It was a source of great shame that – as this paper highlights – too often Labour’s approach to Syria and other countries over the last few years was driven by an outdated, rigid dogma, instead of being focused on what Syrians themselves wanted to see. It is welcome that we are now able to move forward in a positive way under Lisa, Wayne David and Anna McMorrin, and we’re grateful to them for meeting with the Syrian British Council the other week, and for the work they are doing to hold the Government to account on Syria.

On the report specifically, LCID particularly welcomes the call for Labour’s foreign policy going forward to build on the legacy of Robin Cook and Jo Cox.

Jo passionately believed that Britain and international community has a responsibility to protect civilians from mass atrocities – and that in responding to any conflict, we should use all the tools at our disposal to protect people – including diplomatic means; sanctions; and, in the most extreme cases, military operations such as No Fly Zones or enforcing safe havens. And she also believed it was vitally important that post-conflict, people are properly supported to rebuild their country.

Jo, like Robin Cook, was opposed to the Iraq war, and the lessons of Iraq will be important considerations in choosing the right approach to protect civilians in a particular conflict – but so too must be the lessons of Bosnia, Kosovo, Rwanda, Sierra Leone and Syria.

Most of all, it is absolutely essential that in any discussions about Labour’s foreign policy going forward we listen to what people actually affected by these conflicts have to say. That is why it was so important to have Waad with us at the launch last night, and why LCID has launched a speakers network with speakers from the Syrian British Council, the World Uyghur Congress, and activists from Kosovo, Yemen, Rwanda, Bosnia, and Afghanistan to raise awareness in the Party about these issues. We would welcome the opportunity to speak to your local CLP so please do request a speaker here.

You can download the report here and watch a video of the launch event above. More information on LCID’s policies on R2P can be found here. To find out more about Waad and watch her film, please go to forsamafilm.com.

Invitation: Join Lisa Nandy and BAFTA award winning journalist Waad Al-Kateab for the launch of a new paper on an ethical foreign policy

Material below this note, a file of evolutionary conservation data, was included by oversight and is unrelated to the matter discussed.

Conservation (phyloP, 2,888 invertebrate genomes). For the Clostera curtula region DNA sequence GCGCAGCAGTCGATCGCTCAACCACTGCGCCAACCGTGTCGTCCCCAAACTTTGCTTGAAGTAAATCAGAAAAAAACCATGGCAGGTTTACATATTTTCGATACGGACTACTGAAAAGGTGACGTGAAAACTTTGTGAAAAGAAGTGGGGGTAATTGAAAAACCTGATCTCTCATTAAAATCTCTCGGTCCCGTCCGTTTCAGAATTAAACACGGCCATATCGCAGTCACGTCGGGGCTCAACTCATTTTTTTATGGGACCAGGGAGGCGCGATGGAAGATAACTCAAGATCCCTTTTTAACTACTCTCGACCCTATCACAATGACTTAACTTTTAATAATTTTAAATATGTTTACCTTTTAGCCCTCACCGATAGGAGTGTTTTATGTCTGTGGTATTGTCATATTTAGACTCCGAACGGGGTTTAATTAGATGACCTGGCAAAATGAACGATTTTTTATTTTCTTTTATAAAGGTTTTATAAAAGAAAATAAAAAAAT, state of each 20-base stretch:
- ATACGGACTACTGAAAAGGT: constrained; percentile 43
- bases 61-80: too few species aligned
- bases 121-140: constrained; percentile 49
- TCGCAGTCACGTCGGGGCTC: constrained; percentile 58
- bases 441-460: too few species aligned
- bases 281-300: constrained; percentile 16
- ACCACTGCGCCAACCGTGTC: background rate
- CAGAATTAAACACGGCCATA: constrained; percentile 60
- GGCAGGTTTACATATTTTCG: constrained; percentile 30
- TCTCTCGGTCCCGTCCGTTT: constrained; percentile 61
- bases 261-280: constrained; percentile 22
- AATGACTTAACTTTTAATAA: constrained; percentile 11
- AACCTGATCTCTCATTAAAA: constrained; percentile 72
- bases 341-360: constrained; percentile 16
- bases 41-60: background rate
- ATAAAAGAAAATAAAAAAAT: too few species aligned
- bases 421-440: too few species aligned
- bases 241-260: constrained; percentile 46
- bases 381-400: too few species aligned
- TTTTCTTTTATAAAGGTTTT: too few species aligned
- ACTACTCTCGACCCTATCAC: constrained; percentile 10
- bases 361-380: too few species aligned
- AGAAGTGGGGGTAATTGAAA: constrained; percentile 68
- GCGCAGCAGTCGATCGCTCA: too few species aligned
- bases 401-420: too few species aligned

Invitation: LCID and Open Labour Pamphlet Launch ‘A progressive foreign policy for new times’

LCID is pleased to be supporting Open Labour to launch a new pamphlet written by Dr Harry Pitts and Professor Paul Thompson which argues that Labour should put forward a new foreign policy inspired by two great figures of our movement – Robin Cook and Jo Cox. 

Joining us for the launch will be Shadow Foreign Secretary Lisa Nandy, and Oscar nominated and Emmy and BAFTA award winning journalist Waad Al-Kateab. Waad made the incredible documentary For Sama, is a board member of the Syrian British Council and made the BBC list of 100 women and Time magazine ‘s 100 Most Influential People in 2020.

It will be place next Thursday 10th December at 7pmPlease register here to get the Zoom link

As you know, LCID campaigns in support of the Responsibility to Protect, one of our two main campaigns alongside defending aid and development. We are pleased to see this paper back the approach to civilian protection that Jo Cox advocated forwhich forms the basis of our advocacy.

The full speaking link up is below:

  • Lisa Nandy MP, Shadow Foreign Secretary
  • Waad Al-Kateab, Director of For Sama and board member of the Syrian British Council
  • Prof Paul Thompson, and Dr Harry Pitts, report authors
  • Prof Mary Kaldor, Director of the Conflict and Civil Society Research Unit, LSE, and foreword author
  • Alex Sobel MP, Open Labour Co-Founder, and foreword author
  • and me!

Hope you can make it. And a reminder again that we are always keen to come and speak at your CLP on these issues. Our network of speakers includes activists from the Syrian British Council, Kosovo, Rwanda, Bosnia, Afghanistan and the World Uyghur Congress – please fill in the form here and we will be in touch to arrange for a speaker to speak at one of your meetings.

LCID Statement on Tory Aid Cuts

This is another truly shameful day for this government. This is money that should be spent immunising children to stop them dying of preventable causes, educating them so they can have a decent future and escape poverty, or stopping women from dying in childbirth.

Between now and the next budget, it’s a cut that could have immunised enough kids to save 100,000 lives, and 350,000 lives between 2021-22.

Is this what we have become as a country? Walking away from our responsibilities to the world? Breaking our promises? Pulling up the drawbridge?

Yes there are challenges at home, which is why we have always opposed austerity. Yes, the deficit needs to be paid down but we can do so gradually thanks to extremely low interest rates. In any case, this cut represents around 2% of the deficit – it will hardly make a dent whilst causing tremendous harm. This is a needless cut which will cause needless suffering.

If this cut requires a change to the 0.7% aid law, we urge all MPs to vote against it.

Setting the path to reaching 0.7%, and securing the votes that enshrined that target in law, is one of Labour’s greatest achievements. Only with a Labour government again can we ensure Britain becomes a force for good again in the world.